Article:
Rinaldi frequently turns out historical fiction, and her plots move quickly and are gripping and appealing. This novel is based on the life of a Michigan girl who disguised herself as a man to be a soldier in the Civil War (Sarah Emma Edmonds, who described herself as a soldier, nurse, and spy). The fictional Sarah created by Rinaldi also has a life of a soldier, nurse, and spy. The photograph on the cover shows us just how a 16-year-old girl can be a convincing young man. Sarah knows how to hunt and ride from life on a small farm with her family; she is tough because of struggles with her father, a vicious bully, who drives her from home by trying to force her to marry a man she hates. She arrives some weeks later, awestruck, at the army camps in Washington DC, drilling and waiting for the first battle—which is at Bull Run. While she waits she is loaned out to help an army doctor and she becomes a better and better actor as time goes by and she accommodates to her disguise. The action of the battle and her disgust at the killing move her to accept an offer to be a spy, once her identity is revealed. The officers who have seen her as a male soldier are convinced she has the acting ability to be a successful spy, and her dedication to the Union cause, and aversion at the idea of returning home, also help her decide to risk her life as a spy. And so the action moves ahead. YAs will enjoy the story and admire Sarah, endlessly intelligent and tough. KLIATT Codes: JS—Recommended for junior and senior high school students. 2001, Scholastic, 310p, bibliog, $15.95. Ages 13 to 18. Reviewer: Claire Rosser; March 2001 (Vol. 35 No. 2)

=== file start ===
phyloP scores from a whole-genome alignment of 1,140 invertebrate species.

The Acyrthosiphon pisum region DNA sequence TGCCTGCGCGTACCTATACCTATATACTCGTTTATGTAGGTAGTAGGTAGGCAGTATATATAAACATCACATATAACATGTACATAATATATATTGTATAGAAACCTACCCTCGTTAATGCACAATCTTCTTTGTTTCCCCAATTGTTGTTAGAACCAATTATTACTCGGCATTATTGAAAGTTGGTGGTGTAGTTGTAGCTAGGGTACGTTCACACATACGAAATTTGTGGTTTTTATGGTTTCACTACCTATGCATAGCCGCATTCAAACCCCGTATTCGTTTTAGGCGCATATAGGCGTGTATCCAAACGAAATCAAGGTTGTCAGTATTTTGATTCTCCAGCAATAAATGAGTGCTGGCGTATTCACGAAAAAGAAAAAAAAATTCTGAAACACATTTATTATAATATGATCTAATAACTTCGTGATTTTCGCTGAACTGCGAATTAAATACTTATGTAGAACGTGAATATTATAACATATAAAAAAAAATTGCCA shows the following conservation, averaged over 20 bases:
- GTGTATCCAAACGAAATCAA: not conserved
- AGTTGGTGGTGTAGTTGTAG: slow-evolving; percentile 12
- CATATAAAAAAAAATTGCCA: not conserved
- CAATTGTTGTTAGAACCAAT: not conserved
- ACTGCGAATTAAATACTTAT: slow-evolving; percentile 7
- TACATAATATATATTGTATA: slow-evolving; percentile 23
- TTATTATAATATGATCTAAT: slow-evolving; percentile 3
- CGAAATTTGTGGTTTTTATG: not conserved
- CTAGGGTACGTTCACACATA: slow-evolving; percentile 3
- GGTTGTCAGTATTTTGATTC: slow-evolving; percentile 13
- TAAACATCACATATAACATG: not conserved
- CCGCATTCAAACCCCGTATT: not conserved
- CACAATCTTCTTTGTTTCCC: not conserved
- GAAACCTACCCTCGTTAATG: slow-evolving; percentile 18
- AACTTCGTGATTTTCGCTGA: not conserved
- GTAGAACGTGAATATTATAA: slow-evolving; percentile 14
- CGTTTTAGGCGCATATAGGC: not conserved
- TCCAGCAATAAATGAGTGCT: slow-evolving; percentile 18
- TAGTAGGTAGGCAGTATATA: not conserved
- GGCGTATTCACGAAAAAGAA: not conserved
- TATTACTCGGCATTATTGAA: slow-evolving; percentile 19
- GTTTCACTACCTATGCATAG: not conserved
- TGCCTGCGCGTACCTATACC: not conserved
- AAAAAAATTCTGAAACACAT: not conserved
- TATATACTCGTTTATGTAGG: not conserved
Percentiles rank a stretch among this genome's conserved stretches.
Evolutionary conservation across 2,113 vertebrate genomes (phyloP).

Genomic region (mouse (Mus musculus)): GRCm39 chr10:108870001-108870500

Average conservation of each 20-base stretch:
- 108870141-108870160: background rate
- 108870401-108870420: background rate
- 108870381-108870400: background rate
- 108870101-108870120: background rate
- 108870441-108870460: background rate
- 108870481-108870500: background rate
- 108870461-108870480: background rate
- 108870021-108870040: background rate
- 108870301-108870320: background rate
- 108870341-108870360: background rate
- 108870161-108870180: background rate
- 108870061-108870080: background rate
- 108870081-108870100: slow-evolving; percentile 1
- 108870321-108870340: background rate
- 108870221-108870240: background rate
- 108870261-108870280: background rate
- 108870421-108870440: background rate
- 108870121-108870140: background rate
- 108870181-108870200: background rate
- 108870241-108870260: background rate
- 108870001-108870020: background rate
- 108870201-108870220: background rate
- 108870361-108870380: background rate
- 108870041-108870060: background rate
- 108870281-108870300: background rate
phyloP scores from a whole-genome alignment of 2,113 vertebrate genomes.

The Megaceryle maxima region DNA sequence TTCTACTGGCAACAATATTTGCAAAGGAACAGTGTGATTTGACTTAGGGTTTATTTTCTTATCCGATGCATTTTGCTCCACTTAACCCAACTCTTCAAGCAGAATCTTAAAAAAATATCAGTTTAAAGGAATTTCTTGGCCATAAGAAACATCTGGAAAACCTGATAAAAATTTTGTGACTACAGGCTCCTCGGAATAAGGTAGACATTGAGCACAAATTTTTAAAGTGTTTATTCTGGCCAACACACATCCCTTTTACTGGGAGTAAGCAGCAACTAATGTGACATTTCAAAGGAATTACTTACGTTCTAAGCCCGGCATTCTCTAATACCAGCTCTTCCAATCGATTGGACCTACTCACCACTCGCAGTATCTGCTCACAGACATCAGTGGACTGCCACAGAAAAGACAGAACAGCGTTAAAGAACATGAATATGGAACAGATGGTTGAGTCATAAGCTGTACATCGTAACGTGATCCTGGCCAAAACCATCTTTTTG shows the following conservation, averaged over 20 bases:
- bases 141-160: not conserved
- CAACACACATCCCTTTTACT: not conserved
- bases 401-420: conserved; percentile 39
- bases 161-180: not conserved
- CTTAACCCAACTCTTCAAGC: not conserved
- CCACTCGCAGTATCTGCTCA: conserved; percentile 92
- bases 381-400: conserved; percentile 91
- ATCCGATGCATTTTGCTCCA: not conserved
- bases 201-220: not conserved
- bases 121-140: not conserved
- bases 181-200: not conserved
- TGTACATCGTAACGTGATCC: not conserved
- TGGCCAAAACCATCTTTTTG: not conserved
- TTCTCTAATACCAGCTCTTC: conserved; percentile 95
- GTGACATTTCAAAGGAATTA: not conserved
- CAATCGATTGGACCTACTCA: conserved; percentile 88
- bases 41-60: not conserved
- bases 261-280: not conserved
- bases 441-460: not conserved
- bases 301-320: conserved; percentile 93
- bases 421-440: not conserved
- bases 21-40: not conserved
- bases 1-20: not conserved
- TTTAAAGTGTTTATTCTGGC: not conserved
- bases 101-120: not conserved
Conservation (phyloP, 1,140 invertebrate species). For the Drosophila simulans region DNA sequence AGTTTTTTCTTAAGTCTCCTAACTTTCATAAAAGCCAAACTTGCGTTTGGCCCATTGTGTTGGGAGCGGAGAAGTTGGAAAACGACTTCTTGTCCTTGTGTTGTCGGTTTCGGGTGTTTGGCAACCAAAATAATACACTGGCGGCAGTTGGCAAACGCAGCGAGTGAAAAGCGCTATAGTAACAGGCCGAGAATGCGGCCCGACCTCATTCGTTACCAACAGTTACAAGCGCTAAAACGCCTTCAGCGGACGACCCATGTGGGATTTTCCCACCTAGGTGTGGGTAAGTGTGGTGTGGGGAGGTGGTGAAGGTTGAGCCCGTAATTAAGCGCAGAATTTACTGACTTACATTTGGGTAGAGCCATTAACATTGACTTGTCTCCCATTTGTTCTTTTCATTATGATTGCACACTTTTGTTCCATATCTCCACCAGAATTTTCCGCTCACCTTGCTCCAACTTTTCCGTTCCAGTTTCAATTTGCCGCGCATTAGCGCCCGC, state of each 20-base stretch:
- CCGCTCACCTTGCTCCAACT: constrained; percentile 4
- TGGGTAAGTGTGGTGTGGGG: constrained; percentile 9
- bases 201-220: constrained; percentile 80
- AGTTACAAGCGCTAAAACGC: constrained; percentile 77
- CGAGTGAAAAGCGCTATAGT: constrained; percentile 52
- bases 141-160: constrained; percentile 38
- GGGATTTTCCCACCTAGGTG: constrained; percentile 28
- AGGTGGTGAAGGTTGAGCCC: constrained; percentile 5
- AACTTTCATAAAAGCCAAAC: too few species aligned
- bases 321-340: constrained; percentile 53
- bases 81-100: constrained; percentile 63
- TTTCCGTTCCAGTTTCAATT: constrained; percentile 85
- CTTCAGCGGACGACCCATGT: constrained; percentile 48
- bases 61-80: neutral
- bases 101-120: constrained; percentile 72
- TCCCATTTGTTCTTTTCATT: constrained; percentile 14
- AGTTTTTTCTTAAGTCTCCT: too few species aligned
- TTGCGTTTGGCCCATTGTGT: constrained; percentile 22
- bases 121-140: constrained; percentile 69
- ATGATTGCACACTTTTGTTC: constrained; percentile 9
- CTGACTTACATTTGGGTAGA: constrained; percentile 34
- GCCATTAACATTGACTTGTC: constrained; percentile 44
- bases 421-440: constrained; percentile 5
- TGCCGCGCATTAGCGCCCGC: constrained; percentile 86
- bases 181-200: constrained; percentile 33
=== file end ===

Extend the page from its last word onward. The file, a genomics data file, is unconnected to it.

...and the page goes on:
School Library Journal
Gr 6-9-Inspired by the war fever of 1861, and tired of her father's mistreatment, 15-year-old Sarah Wheelock determines to run away and join the Union forces to fight the Confederacy. The last straw comes when her father promises her hand in marriage to a man who is twice her age and has the manners of a bear. After she cuts her hair, changes clothes, and lowers her voice, Sarah has few problems passing as a boy: years of hard farm labor have toughened her physically, and she has a natural talent for impersonation. Soon, young Private "Neddy Compton" is on the road to Washington, DC, with the 2nd Michigan Infantry. Despite being a model enlisted "man," Sarah is unmasked, and is transferred into the Secret Service, part of Allan Pinkerton's network of spies. Her acting skills are tested in a new and dangerous disguise, as a servant to notorious Rose Greenhow and other Southern sympathizers who are being held under house arrest. Here, the young woman's patriotism, loyalty, and intelligence will be tested beyond anything she experienced as a soldier. While Sarah and the other characters lack depth, Rinaldi's novel offers an exciting plot based on solid historical research.-Starr E. Smith, Fairfax County Public Library, VA Copyright 2001 Cahners Business Information.